Living With "The Monster"
I first found out I had HIV twelve years ago, when I was six years old. My mother told me when we were at a doctor's appointment. She was in tears and I started to cry with her. She turned to me and said, "Raven, you were born with HIV." I started to cry because I always used to see people in Africa dying from AIDS.
So the first question I asked was, "Are we going to die like those people on TV?" She said, "No, there's medicine out there that will take care of us. But this is something that will stay with you forever, until they find a cure." So I said, "OK," and acted like nothing happened.
The next day I went to school and told my teacher, "Hey, I got HIV." She made a funny face at me and put me in the corner of the classroom and told all the other kids, "Don't talk to Raven. She is a bad girl." I started to cry. Every time I had to use the bathroom she would call another teacher into the classroom to take me. I never used to go on any class trips, because I had HIV. My mother always asked me, "Raven, why can't you go on any class trips?" I told her that I told my teacher I was HIV positive, and I told her what she did to me. My mother said, "Raven, your teacher is being mean to you." So she went up to the school and spoke to the principal. He told her, "If you guys were not so open about your status maybe she would not be treated like this." So my mom took me out of that school.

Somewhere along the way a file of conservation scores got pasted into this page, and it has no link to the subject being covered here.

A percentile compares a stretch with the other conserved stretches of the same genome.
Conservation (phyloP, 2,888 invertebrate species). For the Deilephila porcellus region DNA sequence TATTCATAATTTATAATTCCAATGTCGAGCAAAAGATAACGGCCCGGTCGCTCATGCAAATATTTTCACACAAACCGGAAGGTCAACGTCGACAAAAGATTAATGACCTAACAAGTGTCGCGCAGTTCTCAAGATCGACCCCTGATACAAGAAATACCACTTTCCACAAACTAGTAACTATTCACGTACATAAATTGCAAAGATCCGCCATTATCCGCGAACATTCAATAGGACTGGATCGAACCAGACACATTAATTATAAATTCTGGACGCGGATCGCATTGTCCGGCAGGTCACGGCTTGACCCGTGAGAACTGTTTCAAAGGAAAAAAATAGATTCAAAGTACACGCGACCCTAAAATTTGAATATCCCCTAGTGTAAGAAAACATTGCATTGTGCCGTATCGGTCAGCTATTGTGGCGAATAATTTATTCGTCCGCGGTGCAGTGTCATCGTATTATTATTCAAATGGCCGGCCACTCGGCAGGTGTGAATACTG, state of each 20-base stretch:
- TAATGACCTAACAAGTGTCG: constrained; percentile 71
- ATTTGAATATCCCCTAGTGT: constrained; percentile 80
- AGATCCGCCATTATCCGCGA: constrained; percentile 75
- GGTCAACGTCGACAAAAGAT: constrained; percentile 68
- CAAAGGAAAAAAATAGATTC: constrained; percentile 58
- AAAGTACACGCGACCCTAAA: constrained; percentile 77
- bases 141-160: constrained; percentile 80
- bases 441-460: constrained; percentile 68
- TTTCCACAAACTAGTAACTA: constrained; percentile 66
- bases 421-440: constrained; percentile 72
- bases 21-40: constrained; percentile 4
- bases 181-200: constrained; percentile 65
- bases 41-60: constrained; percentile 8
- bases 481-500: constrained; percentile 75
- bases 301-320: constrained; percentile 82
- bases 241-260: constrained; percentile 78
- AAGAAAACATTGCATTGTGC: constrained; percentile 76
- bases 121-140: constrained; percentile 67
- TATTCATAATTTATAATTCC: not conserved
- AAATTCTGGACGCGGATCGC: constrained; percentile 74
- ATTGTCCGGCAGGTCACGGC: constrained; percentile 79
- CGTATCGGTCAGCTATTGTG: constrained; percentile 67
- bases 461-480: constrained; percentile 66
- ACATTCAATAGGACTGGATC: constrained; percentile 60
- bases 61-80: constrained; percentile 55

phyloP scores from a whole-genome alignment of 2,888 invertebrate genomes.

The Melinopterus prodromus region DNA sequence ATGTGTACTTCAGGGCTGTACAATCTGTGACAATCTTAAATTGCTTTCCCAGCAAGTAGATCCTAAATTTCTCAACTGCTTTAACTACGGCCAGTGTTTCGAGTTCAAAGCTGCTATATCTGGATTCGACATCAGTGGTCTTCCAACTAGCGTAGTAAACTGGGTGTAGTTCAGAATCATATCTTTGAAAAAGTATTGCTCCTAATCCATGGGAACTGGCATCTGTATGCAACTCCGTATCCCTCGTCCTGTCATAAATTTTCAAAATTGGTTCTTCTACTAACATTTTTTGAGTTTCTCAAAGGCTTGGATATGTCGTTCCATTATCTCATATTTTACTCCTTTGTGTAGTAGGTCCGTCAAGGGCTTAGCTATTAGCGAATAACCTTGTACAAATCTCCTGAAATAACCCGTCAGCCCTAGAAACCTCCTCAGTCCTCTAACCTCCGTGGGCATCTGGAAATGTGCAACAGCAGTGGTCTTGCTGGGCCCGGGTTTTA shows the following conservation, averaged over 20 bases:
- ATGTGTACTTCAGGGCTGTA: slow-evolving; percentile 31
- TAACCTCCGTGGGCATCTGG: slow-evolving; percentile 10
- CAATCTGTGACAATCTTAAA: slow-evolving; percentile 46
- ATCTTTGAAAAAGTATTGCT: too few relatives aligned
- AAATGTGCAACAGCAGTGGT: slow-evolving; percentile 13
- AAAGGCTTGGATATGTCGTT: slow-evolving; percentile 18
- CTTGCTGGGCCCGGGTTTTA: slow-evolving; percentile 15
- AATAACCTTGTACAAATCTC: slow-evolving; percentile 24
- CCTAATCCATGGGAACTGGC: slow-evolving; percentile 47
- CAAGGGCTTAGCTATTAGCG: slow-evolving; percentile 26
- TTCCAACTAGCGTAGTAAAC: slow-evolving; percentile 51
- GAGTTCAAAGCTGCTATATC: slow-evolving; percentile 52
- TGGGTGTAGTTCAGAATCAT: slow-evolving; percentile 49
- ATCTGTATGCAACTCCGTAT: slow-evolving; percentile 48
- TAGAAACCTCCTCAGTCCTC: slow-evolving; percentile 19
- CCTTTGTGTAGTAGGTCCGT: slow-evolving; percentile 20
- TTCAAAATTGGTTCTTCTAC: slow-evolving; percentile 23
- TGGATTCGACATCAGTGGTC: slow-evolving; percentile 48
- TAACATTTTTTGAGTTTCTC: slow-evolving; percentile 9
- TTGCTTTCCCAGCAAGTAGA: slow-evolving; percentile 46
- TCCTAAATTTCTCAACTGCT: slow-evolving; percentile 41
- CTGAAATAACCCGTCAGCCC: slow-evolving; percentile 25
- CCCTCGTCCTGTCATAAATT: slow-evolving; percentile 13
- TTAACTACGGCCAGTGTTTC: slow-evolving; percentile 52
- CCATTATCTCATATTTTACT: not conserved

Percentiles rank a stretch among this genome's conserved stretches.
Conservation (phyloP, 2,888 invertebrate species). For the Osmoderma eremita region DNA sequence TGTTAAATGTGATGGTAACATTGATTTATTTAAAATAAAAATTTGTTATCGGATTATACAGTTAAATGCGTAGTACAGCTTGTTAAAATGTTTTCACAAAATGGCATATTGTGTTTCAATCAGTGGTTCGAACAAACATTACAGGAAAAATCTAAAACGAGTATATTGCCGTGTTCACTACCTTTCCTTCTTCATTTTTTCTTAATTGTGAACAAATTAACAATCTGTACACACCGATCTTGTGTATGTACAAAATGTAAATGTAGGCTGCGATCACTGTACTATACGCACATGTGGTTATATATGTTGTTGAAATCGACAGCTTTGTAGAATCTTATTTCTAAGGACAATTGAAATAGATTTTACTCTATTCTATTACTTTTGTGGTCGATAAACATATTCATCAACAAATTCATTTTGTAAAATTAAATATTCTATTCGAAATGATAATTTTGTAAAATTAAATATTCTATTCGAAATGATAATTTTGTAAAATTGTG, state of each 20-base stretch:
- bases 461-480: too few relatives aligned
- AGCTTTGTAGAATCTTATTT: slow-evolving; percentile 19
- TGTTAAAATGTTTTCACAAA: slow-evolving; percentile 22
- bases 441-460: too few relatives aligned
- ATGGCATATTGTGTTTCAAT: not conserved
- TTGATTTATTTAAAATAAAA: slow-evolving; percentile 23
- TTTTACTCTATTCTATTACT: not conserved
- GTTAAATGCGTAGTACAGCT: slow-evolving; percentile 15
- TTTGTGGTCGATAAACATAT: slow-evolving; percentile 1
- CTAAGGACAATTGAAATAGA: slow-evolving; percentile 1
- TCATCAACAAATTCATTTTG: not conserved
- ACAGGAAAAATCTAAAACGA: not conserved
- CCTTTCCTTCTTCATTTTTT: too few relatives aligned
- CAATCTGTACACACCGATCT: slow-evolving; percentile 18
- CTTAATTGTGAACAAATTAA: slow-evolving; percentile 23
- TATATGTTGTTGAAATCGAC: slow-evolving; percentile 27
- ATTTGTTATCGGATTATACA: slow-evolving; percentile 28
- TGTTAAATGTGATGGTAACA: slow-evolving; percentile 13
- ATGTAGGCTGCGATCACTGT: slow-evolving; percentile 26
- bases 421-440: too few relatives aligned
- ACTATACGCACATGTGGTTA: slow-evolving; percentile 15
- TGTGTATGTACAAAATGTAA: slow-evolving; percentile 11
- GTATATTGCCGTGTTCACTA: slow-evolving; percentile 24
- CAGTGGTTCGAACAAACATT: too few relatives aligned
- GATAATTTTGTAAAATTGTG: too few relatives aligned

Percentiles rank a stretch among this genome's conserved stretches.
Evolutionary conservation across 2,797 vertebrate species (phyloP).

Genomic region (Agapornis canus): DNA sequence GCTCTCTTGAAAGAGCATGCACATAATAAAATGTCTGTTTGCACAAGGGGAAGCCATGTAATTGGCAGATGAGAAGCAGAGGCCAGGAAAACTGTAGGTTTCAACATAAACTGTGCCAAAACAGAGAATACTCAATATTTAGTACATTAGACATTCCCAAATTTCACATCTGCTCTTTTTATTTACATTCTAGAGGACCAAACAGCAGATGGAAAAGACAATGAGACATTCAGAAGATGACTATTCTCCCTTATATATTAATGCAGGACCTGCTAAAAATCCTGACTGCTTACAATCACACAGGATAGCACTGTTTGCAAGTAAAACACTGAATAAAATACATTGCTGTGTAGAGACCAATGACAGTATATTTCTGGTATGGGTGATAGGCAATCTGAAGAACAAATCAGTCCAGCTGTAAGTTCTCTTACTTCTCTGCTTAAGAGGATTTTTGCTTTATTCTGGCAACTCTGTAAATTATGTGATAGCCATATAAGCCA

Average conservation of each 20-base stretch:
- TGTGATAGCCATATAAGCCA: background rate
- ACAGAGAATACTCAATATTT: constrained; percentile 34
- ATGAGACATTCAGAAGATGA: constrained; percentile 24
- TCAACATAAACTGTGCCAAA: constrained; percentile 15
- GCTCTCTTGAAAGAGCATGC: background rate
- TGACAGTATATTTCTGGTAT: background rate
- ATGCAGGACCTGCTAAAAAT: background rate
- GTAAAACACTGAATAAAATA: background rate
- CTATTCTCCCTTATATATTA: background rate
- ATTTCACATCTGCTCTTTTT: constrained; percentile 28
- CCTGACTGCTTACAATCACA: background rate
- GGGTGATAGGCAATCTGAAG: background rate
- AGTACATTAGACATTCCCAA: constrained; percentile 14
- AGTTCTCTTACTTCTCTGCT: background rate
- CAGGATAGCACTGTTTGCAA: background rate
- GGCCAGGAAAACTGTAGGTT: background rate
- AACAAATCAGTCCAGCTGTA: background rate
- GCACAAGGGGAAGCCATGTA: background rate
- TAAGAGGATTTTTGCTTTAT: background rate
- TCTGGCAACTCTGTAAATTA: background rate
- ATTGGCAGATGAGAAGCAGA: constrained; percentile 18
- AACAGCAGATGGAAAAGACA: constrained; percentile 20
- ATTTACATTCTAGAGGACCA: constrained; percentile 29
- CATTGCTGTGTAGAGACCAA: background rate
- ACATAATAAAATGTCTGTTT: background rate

When we told the pastor at our church, she took it okay. She started praying for us, because at that time I was dealing with a little sickness. So she prayed and did spiritual baths for us and stuff like that.
People always noticed me as the "HIV girl" because my mother was very open with her status. We've been on TV, Ricki Lake and Oprah, and in POZ and Seventeen magazines. So when I went to a different school, this time it was kids making fun of me. This one girl cut my hair. She said, "Raven, you're going to die soon so let me cut your hair." And I let her because I thought this is how living with HIV was going to be.